Previous studies on the influence of noise and acoustics in the classroom on voice symptoms among teachers have exclusively relied on self-reports. Since self-reported physical conditions may be biased, it is important to determine the role of objective measurements of noise and acoustics in the presence of voice symptoms. To assess the association between objectively measured and self-reported physical conditions at school with the presence of voice symptoms among teachers. In 12 public schools in Bogotá, we conducted a cross-sectional study among 682 Colombian school workers at 377 workplaces. After signed the informed consent, participants filled out a questionnaire on individual and work-related conditions and the nature and severity of voice symptoms in the past month. Short-term environmental measurements of sound levels, temperature, humidity, and reverberation time were conducted during visits at the workplaces, such as classrooms and offices. Logistic regression analysis was used to determine associations between work-related factors and voice symptoms. High noise levels outside schools (odds ratio [OR] = 1.83; 95% confidence interval [CI]: 1.12–2.99) and self-reported poor acoustics at the workplace (OR = 2.44; 95% CI: 1.88–3.53) were associated with voice symptoms. We found poor agreement between the objective measurements and self-reports of physical conditions at the workplace. This study indicates that noise and acoustics may play a role in the occurrence of voice symptoms among teachers. The poor agreement between objective measurements and self-reports of physical conditions indicate that these are different entities, which argue for inclusion of physical measurements of the working environment in studies on the influence of noise and acoustics on vocal health.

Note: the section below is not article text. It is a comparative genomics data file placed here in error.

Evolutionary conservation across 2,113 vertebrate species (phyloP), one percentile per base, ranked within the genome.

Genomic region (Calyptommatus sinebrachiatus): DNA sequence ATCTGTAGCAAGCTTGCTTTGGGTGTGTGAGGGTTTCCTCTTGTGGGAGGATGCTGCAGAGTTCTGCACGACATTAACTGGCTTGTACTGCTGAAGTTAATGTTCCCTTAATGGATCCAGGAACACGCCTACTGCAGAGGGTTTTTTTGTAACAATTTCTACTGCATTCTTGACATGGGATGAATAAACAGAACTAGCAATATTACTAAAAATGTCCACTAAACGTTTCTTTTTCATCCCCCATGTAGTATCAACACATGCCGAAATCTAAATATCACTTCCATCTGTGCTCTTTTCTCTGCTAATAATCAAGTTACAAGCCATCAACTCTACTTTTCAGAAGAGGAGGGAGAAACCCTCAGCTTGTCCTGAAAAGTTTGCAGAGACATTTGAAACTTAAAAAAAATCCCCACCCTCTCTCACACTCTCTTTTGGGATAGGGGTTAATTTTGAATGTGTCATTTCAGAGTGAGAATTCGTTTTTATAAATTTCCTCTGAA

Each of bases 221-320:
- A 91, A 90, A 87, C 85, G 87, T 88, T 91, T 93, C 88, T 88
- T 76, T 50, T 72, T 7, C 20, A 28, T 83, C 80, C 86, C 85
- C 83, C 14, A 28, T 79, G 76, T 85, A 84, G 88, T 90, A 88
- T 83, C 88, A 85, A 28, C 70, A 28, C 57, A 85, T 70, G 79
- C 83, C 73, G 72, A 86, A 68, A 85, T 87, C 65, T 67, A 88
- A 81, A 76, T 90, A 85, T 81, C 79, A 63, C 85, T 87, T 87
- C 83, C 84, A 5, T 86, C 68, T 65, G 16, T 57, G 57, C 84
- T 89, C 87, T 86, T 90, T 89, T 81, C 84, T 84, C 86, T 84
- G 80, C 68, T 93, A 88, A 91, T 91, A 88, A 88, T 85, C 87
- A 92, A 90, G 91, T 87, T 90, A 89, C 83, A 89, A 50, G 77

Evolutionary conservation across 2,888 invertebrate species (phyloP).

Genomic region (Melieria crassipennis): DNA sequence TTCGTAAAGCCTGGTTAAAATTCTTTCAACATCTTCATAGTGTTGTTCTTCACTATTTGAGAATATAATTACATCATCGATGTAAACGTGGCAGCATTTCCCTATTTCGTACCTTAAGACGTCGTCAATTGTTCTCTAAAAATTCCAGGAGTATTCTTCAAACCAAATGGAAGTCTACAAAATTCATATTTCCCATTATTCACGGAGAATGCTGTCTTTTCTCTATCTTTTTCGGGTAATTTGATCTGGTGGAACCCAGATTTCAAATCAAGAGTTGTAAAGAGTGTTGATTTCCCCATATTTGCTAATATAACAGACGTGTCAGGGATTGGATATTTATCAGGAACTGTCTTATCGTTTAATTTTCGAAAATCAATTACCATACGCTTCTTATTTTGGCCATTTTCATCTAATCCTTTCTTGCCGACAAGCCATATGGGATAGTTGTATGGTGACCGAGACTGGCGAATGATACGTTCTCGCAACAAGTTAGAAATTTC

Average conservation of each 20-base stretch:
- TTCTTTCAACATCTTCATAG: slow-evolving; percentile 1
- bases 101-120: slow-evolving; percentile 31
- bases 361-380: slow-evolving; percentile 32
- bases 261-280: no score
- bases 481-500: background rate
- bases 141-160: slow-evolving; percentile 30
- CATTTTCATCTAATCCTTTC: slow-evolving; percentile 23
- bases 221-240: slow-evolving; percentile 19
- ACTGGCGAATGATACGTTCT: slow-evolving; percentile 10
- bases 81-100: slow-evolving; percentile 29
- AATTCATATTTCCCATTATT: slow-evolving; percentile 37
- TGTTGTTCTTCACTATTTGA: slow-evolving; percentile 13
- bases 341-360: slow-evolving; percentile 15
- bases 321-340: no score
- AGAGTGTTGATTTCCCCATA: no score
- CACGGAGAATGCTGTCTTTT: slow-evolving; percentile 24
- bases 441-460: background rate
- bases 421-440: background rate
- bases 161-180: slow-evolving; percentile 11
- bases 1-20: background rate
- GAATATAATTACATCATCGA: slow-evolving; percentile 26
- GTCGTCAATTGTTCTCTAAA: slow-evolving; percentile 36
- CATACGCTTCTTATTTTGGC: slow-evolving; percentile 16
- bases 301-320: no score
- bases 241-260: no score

The present study has investigated the occupational voice use of 27 female primary school teachers over a four-day-follow-up. Sixty-one working-day voice samples were acquired with two contact sensor-based vocal analyzers in four schools with highly different classroom acoustics. The vocal parameters were compared with a conversational task that the teachers performed before each lesson and with the measured classroom acoustic parameters. The average equivalent sound pressure level at 1 m from the mouth, which refers to the teacher's vocal effort, and the voicing time percentage were 71.2 dB [standard error (SE) 1.0 dB] and 29%, respectively. The teachers' mean voice level and fundamental frequency were significantly higher in the occupational setting than in the conversational one, which is by 5.5 dB (SE 0.5 dB) and 50 Hz (SE 3 Hz), respectively. Higher voice levels were observed for higher background noise levels, at a rate of 0.53 dB/dB, and a tendency of the background noise to increase with increasing reverberation time was observed at a rate of 13 dB/s. An optimal reverberation time of 0.7 s was found to minimize the voice level, since teachers raised their voice at lower and higher reverberation times, the latter presumably due to higher background noise levels.
Similar to modal phonation, fry-like phonation seems to be influenced by individual and environmental factors. Therefore, clinicians interested in including this technique as part of their intervention programs may take into account the caffeine consumption and the background noise conditions of the room where the therapy will take place in order to facilitate the production of fry-like phonation.